I think all of us who have attended an International AIDS Conference in some capacity will agree that events of this kind are few and far between. I go to many conferences both as a delegate and speaker and nothing rivals the pure energy, colour and emotion that International AIDS conferences bring to the people that attend them, in the first instance and secondly, to the cities that host them...
On this day, 20 years ago, the film-maker, painter, sculptor, gardener, author and queer rights activist Derek Jarman died of HIV. One of Britain's leading post-1945 avant garde artists, he is best remembered for his dazzling array of ground-breaking films. But it was as a HIV and queer rights campaigner that I knew him best.
The story I'm going to tell concerns three individuals, whom we'll call (with a hat-tip to Mr Tarantino) Mr Pink, Mr Orange and Mr Black. The reason I'm telling these stories is that last week during my HIV clinic, three of my patients were diagnosed with acute viral hepatitis C. This is how it happened.
As the epidemic continues to rage today, we need ACT UP's inspiring message more than ever. I am endlessly amazed by the difference between the public and the private face of HIV in the UK; between the shiny NGO propaganda and the hard reality on the ground; between the grandiose intentions of HIV policy-makers and what is happening in practice.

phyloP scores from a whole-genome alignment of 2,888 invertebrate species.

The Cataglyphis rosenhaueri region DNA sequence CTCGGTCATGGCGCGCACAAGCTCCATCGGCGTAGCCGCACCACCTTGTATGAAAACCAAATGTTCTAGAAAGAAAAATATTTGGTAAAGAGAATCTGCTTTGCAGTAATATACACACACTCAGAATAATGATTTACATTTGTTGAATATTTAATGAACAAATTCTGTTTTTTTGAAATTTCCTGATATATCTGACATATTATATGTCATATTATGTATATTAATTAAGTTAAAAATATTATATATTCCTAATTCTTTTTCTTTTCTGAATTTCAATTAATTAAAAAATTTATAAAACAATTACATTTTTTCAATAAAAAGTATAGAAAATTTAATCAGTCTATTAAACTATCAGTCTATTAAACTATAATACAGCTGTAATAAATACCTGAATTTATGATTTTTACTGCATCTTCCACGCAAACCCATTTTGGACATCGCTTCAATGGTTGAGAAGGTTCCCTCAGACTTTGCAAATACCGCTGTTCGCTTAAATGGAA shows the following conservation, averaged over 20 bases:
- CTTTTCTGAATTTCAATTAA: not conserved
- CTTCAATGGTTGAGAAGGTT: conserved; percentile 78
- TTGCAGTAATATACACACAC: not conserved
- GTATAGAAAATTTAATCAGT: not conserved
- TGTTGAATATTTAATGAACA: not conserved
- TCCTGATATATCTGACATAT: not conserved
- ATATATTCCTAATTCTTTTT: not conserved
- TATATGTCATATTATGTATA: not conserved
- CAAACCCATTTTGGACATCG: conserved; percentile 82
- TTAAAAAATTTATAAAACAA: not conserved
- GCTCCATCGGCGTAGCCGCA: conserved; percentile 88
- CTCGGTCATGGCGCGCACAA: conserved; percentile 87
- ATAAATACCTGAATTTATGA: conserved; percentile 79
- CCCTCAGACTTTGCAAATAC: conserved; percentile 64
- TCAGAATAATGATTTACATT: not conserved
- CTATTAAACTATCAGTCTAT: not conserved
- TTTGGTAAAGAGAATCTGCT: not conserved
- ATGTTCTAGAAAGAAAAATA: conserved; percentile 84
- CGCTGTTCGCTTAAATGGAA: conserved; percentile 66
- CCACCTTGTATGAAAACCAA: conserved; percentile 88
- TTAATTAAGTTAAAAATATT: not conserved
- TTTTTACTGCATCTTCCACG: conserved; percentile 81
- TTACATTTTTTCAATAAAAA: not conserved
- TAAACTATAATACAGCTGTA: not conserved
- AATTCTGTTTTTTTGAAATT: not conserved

New data from UNAIDS, the UN's main advocate for accelerated, comprehensive and coordinated global action on the HIV/AIDS epidemic, reveals that an estimated 3.6 million people aged 50 and older are living with HIV. For the first time since the start of the HIV epidemic, 10% of the adult population living with HIV in low- and middle-income countries is aged 50 or older.
Once back in England I met a great guy on a night out. On our second date he disclosed that he was HIV positive... This person educated me. I learned the science behind HIV and this knowledge freed me from the fear that I'd harboured before. More importantly for me though was the openness: when it was relevant, he shared his status, and with his consent, I did the same. What began as cathartic became educational. It was amazing how little people knew!
I'm 42 now and my attitude towards sex has changed and I'm confident in my sexuality. I'm also fully aware of the 'risks', and they are risks. I don't take my being HIV-negative for granted but I also don't allow a fear of HIV to stop me doing what I want to do. After twenty years I've finally realised that a penis isn't a murder weapon.
I'm writing this at the tail end of what has been a hectic but extraordinarily energising week on the path to AIDS2014 - I know it's only October 2013 but it is certainly apparent already to me and my colleagues both here in Australia and at the IAS Secretariat in Switzerland that there is already a groundswell of momentum building ahead of the event.